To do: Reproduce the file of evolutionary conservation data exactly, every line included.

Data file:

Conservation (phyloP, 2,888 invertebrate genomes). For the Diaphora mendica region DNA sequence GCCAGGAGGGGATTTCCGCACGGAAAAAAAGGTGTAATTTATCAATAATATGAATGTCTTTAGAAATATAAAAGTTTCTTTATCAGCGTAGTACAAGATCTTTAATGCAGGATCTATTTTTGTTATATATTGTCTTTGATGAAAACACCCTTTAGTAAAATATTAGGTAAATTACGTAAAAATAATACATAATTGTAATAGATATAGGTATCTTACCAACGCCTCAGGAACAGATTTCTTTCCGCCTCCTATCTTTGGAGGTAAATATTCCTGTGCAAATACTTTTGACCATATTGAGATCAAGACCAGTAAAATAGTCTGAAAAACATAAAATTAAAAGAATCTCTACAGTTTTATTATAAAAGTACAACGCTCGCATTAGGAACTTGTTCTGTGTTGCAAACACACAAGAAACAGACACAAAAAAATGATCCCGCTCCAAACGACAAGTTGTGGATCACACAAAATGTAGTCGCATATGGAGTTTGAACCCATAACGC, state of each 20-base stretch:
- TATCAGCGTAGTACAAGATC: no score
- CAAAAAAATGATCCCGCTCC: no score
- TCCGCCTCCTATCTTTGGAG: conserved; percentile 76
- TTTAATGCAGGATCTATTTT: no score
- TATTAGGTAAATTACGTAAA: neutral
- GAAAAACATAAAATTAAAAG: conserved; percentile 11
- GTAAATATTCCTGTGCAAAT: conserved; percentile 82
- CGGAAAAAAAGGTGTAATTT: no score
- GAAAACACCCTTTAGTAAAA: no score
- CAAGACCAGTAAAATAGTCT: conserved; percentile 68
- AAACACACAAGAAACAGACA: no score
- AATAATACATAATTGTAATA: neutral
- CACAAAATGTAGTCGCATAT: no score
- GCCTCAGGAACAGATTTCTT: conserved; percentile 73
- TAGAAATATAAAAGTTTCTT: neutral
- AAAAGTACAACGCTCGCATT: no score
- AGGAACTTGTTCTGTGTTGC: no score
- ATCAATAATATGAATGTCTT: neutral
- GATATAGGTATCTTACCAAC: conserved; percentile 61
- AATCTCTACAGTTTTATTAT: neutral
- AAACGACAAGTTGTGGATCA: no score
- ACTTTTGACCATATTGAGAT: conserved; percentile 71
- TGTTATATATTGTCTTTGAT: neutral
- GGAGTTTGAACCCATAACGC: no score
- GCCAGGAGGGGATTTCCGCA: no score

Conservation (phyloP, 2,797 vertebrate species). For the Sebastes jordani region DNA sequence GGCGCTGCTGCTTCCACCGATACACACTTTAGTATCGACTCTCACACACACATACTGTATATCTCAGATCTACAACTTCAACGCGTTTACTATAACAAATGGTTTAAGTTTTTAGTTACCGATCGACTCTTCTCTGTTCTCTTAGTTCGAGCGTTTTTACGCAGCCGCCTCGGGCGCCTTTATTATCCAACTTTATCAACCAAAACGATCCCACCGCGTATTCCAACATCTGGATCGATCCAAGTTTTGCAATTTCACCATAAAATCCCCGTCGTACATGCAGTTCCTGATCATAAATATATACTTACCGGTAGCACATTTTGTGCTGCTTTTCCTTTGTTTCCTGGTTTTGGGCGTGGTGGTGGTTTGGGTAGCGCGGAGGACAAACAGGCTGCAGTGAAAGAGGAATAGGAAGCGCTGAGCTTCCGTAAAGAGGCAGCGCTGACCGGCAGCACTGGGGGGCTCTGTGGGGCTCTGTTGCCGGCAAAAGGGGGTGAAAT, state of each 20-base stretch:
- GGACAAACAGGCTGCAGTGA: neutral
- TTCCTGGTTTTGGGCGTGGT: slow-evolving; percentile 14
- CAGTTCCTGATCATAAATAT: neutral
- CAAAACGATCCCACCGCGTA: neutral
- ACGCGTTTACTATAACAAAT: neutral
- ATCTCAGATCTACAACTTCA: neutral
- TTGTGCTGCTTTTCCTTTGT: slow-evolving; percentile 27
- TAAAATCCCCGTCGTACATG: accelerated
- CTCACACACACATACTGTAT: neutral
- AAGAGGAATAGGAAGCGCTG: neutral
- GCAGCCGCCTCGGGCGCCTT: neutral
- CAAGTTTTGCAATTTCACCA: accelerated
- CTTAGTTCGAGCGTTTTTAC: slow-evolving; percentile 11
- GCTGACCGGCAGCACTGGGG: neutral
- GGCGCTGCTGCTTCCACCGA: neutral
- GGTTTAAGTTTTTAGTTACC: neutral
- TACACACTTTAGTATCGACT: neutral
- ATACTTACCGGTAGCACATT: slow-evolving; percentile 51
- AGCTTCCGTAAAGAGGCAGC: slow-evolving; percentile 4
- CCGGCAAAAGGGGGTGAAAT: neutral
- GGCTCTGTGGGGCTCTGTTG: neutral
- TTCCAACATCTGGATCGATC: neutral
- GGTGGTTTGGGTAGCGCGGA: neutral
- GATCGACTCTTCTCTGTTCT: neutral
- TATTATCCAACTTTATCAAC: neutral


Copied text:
Conservation (phyloP, 2,888 invertebrate genomes). For the Diaphora mendica region DNA sequence GCCAGGAGGGGATTTCCGCACGGAAAAAAAGGTGTAATTTATCAATAATATGAATGTCTTTAGAAATATAAAAGTTTCTTTATCAGCGTAGTACAAGATCTTTAATGCAGGATCTATTTTTGTTATATATTGTCTTTGATGAAAACACCCTTTAGTAAAATATTAGGTAAATTACGTAAAAATAATACATAATTGTAATAGATATAGGTATCTTACCAACGCCTCAGGAACAGATTTCTTTCCGCCTCCTATCTTTGGAGGTAAATATTCCTGTGCAAATACTTTTGACCATATTGAGATCAAGACCAGTAAAATAGTCTGAAAAACATAAAATTAAAAGAATCTCTACAGTTTTATTATAAAAGTACAACGCTCGCATTAGGAACTTGTTCTGTGTTGCAAACACACAAGAAACAGACACAAAAAAATGATCCCGCTCCAAACGACAAGTTGTGGATCACACAAAATGTAGTCGCATATGGAGTTTGAACCCATAACGC, state of each 20-base stretch:
- TATCAGCGTAGTACAAGATC: no score
- CAAAAAAATGATCCCGCTCC: no score
- TCCGCCTCCTATCTTTGGAG: conserved; percentile 76
- TTTAATGCAGGATCTATTTT: no score
- TATTAGGTAAATTACGTAAA: neutral
- GAAAAACATAAAATTAAAAG: conserved; percentile 11
- GTAAATATTCCTGTGCAAAT: conserved; percentile 82
- CGGAAAAAAAGGTGTAATTT: no score
- GAAAACACCCTTTAGTAAAA: no score
- CAAGACCAGTAAAATAGTCT: conserved; percentile 68
- AAACACACAAGAAACAGACA: no score
- AATAATACATAATTGTAATA: neutral
- CACAAAATGTAGTCGCATAT: no score
- GCCTCAGGAACAGATTTCTT: conserved; percentile 73
- TAGAAATATAAAAGTTTCTT: neutral
- AAAAGTACAACGCTCGCATT: no score
- AGGAACTTGTTCTGTGTTGC: no score
- ATCAATAATATGAATGTCTT: neutral
- GATATAGGTATCTTACCAAC: conserved; percentile 61
- AATCTCTACAGTTTTATTAT: neutral
- AAACGACAAGTTGTGGATCA: no score
- ACTTTTGACCATATTGAGAT: conserved; percentile 71
- TGTTATATATTGTCTTTGAT: neutral
- GGAGTTTGAACCCATAACGC: no score
- GCCAGGAGGGGATTTCCGCA: no score

Conservation (phyloP, 2,797 vertebrate species). For the Sebastes jordani region DNA sequence GGCGCTGCTGCTTCCACCGATACACACTTTAGTATCGACTCTCACACACACATACTGTATATCTCAGATCTACAACTTCAACGCGTTTACTATAACAAATGGTTTAAGTTTTTAGTTACCGATCGACTCTTCTCTGTTCTCTTAGTTCGAGCGTTTTTACGCAGCCGCCTCGGGCGCCTTTATTATCCAACTTTATCAACCAAAACGATCCCACCGCGTATTCCAACATCTGGATCGATCCAAGTTTTGCAATTTCACCATAAAATCCCCGTCGTACATGCAGTTCCTGATCATAAATATATACTTACCGGTAGCACATTTTGTGCTGCTTTTCCTTTGTTTCCTGGTTTTGGGCGTGGTGGTGGTTTGGGTAGCGCGGAGGACAAACAGGCTGCAGTGAAAGAGGAATAGGAAGCGCTGAGCTTCCGTAAAGAGGCAGCGCTGACCGGCAGCACTGGGGGGCTCTGTGGGGCTCTGTTGCCGGCAAAAGGGGGTGAAAT, state of each 20-base stretch:
- GGACAAACAGGCTGCAGTGA: neutral
- TTCCTGGTTTTGGGCGTGGT: slow-evolving; percentile 14
- CAGTTCCTGATCATAAATAT: neutral
- CAAAACGATCCCACCGCGTA: neutral
- ACGCGTTTACTATAACAAAT: neutral
- ATCTCAGATCTACAACTTCA: neutral
- TTGTGCTGCTTTTCCTTTGT: slow-evolving; percentile 27
- TAAAATCCCCGTCGTACATG: accelerated
- CTCACACACACATACTGTAT: neutral
- AAGAGGAATAGGAAGCGCTG: neutral
- GCAGCCGCCTCGGGCGCCTT: neutral
- CAAGTTTTGCAATTTCACCA: accelerated
- CTTAGTTCGAGCGTTTTTAC: slow-evolving; percentile 11
- GCTGACCGGCAGCACTGGGG: neutral
- GGCGCTGCTGCTTCCACCGA: neutral
- GGTTTAAGTTTTTAGTTACC: neutral
- TACACACTTTAGTATCGACT: neutral
- ATACTTACCGGTAGCACATT: slow-evolving; percentile 51
- AGCTTCCGTAAAGAGGCAGC: slow-evolving; percentile 4
- CCGGCAAAAGGGGGTGAAAT: neutral
- GGCTCTGTGGGGCTCTGTTG: neutral
- TTCCAACATCTGGATCGATC: neutral
- GGTGGTTTGGGTAGCGCGGA: neutral
- GATCGACTCTTCTCTGTTCT: neutral
- TATTATCCAACTTTATCAAC: neutral